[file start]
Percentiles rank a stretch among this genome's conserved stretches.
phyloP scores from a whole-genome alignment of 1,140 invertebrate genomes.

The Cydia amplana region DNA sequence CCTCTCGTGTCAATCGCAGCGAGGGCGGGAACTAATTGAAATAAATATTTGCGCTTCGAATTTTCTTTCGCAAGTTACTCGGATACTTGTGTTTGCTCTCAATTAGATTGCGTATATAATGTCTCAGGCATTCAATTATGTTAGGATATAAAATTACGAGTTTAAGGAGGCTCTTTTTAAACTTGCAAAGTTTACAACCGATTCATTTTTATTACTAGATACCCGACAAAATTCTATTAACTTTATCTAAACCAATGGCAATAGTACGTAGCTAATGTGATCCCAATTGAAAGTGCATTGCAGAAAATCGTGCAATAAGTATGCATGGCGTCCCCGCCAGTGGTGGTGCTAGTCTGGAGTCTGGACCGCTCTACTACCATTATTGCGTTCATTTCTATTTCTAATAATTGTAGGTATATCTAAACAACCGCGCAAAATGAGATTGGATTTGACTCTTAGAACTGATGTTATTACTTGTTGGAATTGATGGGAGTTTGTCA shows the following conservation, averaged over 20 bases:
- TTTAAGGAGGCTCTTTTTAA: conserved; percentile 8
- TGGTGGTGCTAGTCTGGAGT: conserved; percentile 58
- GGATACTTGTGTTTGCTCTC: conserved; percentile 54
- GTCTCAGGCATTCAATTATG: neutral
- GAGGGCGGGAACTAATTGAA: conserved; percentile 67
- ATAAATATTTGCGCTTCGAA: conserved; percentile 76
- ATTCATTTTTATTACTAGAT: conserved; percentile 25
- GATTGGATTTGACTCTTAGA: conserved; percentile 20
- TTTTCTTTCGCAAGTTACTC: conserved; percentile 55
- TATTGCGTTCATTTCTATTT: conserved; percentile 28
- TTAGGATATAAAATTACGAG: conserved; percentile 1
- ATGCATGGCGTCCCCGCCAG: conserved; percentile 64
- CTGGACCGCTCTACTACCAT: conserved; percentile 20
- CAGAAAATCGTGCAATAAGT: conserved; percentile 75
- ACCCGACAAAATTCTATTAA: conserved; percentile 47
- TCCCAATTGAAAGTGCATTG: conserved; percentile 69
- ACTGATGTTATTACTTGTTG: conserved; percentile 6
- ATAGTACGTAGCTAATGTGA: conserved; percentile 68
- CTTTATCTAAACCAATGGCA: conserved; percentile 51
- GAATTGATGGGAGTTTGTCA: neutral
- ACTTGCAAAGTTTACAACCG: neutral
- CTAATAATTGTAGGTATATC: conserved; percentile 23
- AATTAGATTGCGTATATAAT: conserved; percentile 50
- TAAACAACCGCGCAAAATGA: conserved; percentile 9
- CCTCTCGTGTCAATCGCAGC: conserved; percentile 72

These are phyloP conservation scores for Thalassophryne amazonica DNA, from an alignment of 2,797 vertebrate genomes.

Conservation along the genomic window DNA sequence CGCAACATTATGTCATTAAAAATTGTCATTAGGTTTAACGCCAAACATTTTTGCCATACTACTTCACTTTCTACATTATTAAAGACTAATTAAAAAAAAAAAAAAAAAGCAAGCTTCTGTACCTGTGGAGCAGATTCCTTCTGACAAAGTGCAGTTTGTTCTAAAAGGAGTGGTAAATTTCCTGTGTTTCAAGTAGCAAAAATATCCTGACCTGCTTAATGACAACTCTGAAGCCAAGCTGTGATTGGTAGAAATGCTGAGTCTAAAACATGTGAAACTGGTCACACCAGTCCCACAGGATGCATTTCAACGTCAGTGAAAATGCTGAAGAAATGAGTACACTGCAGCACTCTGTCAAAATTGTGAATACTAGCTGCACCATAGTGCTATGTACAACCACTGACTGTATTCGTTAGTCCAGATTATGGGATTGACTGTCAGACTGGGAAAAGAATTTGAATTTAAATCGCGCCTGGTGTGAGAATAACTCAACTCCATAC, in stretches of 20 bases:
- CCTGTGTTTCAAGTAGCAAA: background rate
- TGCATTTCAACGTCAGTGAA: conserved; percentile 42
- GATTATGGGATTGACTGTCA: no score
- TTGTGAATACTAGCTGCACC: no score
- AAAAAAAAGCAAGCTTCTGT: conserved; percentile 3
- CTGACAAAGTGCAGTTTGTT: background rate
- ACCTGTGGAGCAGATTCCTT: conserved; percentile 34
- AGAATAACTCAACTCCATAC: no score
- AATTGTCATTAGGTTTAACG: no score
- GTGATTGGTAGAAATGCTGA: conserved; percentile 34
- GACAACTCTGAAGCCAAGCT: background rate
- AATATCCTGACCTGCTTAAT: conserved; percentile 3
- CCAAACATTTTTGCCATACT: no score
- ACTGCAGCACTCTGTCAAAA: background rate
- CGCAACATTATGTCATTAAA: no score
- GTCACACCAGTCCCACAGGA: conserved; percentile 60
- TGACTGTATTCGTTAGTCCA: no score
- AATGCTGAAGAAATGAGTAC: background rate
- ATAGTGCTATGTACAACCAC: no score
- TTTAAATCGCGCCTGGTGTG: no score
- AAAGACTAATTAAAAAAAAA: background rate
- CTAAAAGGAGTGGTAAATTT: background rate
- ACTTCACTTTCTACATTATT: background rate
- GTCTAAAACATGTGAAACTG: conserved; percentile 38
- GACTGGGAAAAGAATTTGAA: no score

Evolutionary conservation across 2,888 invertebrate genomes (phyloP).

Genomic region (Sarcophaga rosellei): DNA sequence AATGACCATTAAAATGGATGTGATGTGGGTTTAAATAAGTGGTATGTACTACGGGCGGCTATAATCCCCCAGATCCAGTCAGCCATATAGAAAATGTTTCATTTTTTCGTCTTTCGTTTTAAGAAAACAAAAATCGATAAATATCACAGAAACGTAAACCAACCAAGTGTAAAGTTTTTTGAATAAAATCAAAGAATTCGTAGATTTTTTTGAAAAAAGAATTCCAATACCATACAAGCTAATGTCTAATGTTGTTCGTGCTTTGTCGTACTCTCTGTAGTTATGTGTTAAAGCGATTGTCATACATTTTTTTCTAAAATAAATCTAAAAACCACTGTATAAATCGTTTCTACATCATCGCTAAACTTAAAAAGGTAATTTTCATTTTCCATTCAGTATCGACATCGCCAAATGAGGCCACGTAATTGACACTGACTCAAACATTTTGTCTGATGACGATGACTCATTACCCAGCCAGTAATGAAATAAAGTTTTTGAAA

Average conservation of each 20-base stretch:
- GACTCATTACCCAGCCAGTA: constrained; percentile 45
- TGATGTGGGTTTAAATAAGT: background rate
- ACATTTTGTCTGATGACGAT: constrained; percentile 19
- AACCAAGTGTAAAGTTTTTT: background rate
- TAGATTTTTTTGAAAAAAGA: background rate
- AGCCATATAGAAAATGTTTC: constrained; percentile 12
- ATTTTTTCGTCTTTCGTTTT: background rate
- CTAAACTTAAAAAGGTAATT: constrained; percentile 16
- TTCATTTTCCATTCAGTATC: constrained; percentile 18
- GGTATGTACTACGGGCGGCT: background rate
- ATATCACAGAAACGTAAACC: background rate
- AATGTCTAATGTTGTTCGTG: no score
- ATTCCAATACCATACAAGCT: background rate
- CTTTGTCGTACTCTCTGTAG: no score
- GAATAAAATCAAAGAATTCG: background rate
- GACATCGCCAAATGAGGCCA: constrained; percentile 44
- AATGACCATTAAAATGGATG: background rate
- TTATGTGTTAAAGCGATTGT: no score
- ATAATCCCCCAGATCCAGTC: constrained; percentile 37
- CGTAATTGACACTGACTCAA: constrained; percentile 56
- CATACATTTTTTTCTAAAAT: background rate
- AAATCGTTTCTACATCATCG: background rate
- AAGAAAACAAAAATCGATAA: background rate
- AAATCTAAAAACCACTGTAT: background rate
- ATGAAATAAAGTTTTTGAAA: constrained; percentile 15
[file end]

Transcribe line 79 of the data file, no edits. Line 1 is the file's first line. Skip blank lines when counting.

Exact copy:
- CATACATTTTTTTCTAAAAT: background rate